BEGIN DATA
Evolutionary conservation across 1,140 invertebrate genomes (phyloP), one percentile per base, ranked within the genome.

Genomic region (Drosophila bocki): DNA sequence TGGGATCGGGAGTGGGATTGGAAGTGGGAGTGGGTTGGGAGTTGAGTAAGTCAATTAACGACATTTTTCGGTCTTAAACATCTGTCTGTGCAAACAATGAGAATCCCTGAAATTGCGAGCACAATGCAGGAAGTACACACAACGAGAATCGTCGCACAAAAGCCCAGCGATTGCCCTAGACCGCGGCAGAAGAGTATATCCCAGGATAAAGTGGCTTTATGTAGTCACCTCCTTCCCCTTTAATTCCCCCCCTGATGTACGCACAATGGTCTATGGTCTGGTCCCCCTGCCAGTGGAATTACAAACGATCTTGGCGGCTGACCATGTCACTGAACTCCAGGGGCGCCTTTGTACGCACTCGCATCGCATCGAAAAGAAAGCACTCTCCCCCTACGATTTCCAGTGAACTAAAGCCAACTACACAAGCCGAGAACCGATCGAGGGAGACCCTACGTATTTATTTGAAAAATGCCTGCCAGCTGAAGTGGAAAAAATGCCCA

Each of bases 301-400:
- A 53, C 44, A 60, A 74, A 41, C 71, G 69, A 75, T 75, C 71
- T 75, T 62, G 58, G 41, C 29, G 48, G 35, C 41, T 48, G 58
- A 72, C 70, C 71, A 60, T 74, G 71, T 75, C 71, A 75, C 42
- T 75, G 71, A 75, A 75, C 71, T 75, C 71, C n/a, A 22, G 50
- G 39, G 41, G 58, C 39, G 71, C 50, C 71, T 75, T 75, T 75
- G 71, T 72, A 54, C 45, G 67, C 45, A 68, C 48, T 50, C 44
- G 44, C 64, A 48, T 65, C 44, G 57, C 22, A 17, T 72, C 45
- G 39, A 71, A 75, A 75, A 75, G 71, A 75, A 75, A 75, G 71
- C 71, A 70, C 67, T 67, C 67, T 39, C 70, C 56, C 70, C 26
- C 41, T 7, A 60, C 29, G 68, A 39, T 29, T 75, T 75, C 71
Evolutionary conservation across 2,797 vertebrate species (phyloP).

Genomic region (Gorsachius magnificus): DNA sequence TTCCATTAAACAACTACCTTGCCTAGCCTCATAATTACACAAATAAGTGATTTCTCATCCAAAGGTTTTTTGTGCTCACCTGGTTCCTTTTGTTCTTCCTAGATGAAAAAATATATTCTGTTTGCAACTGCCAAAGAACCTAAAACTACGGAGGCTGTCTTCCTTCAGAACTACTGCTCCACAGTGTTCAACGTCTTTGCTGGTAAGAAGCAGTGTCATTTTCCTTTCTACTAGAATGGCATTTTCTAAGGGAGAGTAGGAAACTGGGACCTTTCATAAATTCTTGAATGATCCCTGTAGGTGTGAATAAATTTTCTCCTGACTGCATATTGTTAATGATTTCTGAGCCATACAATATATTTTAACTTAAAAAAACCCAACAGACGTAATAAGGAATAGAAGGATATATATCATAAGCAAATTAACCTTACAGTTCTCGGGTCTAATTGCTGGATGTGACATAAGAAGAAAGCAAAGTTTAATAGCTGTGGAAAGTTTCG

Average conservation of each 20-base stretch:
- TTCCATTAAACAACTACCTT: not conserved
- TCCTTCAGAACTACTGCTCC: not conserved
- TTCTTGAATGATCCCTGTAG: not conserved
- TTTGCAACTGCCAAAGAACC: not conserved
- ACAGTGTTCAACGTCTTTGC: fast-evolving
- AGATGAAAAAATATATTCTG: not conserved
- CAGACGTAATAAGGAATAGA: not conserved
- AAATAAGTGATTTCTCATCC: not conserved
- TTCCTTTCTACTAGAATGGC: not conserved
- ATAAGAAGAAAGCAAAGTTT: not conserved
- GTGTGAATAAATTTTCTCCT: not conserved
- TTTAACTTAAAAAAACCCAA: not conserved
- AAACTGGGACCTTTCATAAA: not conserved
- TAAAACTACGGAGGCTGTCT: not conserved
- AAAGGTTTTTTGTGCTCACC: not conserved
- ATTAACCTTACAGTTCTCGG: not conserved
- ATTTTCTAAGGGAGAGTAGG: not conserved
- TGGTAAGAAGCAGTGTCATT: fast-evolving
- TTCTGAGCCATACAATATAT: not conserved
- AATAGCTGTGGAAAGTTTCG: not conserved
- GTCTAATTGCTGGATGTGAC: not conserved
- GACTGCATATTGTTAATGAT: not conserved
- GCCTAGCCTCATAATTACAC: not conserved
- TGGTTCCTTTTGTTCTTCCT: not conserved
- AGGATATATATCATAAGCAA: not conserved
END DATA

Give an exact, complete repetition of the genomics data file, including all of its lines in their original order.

Evolutionary conservation across 1,140 invertebrate genomes (phyloP), one percentile per base, ranked within the genome.

Genomic region (Drosophila bocki): DNA sequence TGGGATCGGGAGTGGGATTGGAAGTGGGAGTGGGTTGGGAGTTGAGTAAGTCAATTAACGACATTTTTCGGTCTTAAACATCTGTCTGTGCAAACAATGAGAATCCCTGAAATTGCGAGCACAATGCAGGAAGTACACACAACGAGAATCGTCGCACAAAAGCCCAGCGATTGCCCTAGACCGCGGCAGAAGAGTATATCCCAGGATAAAGTGGCTTTATGTAGTCACCTCCTTCCCCTTTAATTCCCCCCCTGATGTACGCACAATGGTCTATGGTCTGGTCCCCCTGCCAGTGGAATTACAAACGATCTTGGCGGCTGACCATGTCACTGAACTCCAGGGGCGCCTTTGTACGCACTCGCATCGCATCGAAAAGAAAGCACTCTCCCCCTACGATTTCCAGTGAACTAAAGCCAACTACACAAGCCGAGAACCGATCGAGGGAGACCCTACGTATTTATTTGAAAAATGCCTGCCAGCTGAAGTGGAAAAAATGCCCA

Each of bases 301-400:
- A 53, C 44, A 60, A 74, A 41, C 71, G 69, A 75, T 75, C 71
- T 75, T 62, G 58, G 41, C 29, G 48, G 35, C 41, T 48, G 58
- A 72, C 70, C 71, A 60, T 74, G 71, T 75, C 71, A 75, C 42
- T 75, G 71, A 75, A 75, C 71, T 75, C 71, C n/a, A 22, G 50
- G 39, G 41, G 58, C 39, G 71, C 50, C 71, T 75, T 75, T 75
- G 71, T 72, A 54, C 45, G 67, C 45, A 68, C 48, T 50, C 44
- G 44, C 64, A 48, T 65, C 44, G 57, C 22, A 17, T 72, C 45
- G 39, A 71, A 75, A 75, A 75, G 71, A 75, A 75, A 75, G 71
- C 71, A 70, C 67, T 67, C 67, T 39, C 70, C 56, C 70, C 26
- C 41, T 7, A 60, C 29, G 68, A 39, T 29, T 75, T 75, C 71
Evolutionary conservation across 2,797 vertebrate species (phyloP).

Genomic region (Gorsachius magnificus): DNA sequence TTCCATTAAACAACTACCTTGCCTAGCCTCATAATTACACAAATAAGTGATTTCTCATCCAAAGGTTTTTTGTGCTCACCTGGTTCCTTTTGTTCTTCCTAGATGAAAAAATATATTCTGTTTGCAACTGCCAAAGAACCTAAAACTACGGAGGCTGTCTTCCTTCAGAACTACTGCTCCACAGTGTTCAACGTCTTTGCTGGTAAGAAGCAGTGTCATTTTCCTTTCTACTAGAATGGCATTTTCTAAGGGAGAGTAGGAAACTGGGACCTTTCATAAATTCTTGAATGATCCCTGTAGGTGTGAATAAATTTTCTCCTGACTGCATATTGTTAATGATTTCTGAGCCATACAATATATTTTAACTTAAAAAAACCCAACAGACGTAATAAGGAATAGAAGGATATATATCATAAGCAAATTAACCTTACAGTTCTCGGGTCTAATTGCTGGATGTGACATAAGAAGAAAGCAAAGTTTAATAGCTGTGGAAAGTTTCG

Average conservation of each 20-base stretch:
- TTCCATTAAACAACTACCTT: not conserved
- TCCTTCAGAACTACTGCTCC: not conserved
- TTCTTGAATGATCCCTGTAG: not conserved
- TTTGCAACTGCCAAAGAACC: not conserved
- ACAGTGTTCAACGTCTTTGC: fast-evolving
- AGATGAAAAAATATATTCTG: not conserved
- CAGACGTAATAAGGAATAGA: not conserved
- AAATAAGTGATTTCTCATCC: not conserved
- TTCCTTTCTACTAGAATGGC: not conserved
- ATAAGAAGAAAGCAAAGTTT: not conserved
- GTGTGAATAAATTTTCTCCT: not conserved
- TTTAACTTAAAAAAACCCAA: not conserved
- AAACTGGGACCTTTCATAAA: not conserved
- TAAAACTACGGAGGCTGTCT: not conserved
- AAAGGTTTTTTGTGCTCACC: not conserved
- ATTAACCTTACAGTTCTCGG: not conserved
- ATTTTCTAAGGGAGAGTAGG: not conserved
- TGGTAAGAAGCAGTGTCATT: fast-evolving
- TTCTGAGCCATACAATATAT: not conserved
- AATAGCTGTGGAAAGTTTCG: not conserved
- GTCTAATTGCTGGATGTGAC: not conserved
- GACTGCATATTGTTAATGAT: not conserved
- GCCTAGCCTCATAATTACAC: not conserved
- TGGTTCCTTTTGTTCTTCCT: not conserved
- AGGATATATATCATAAGCAA: not conserved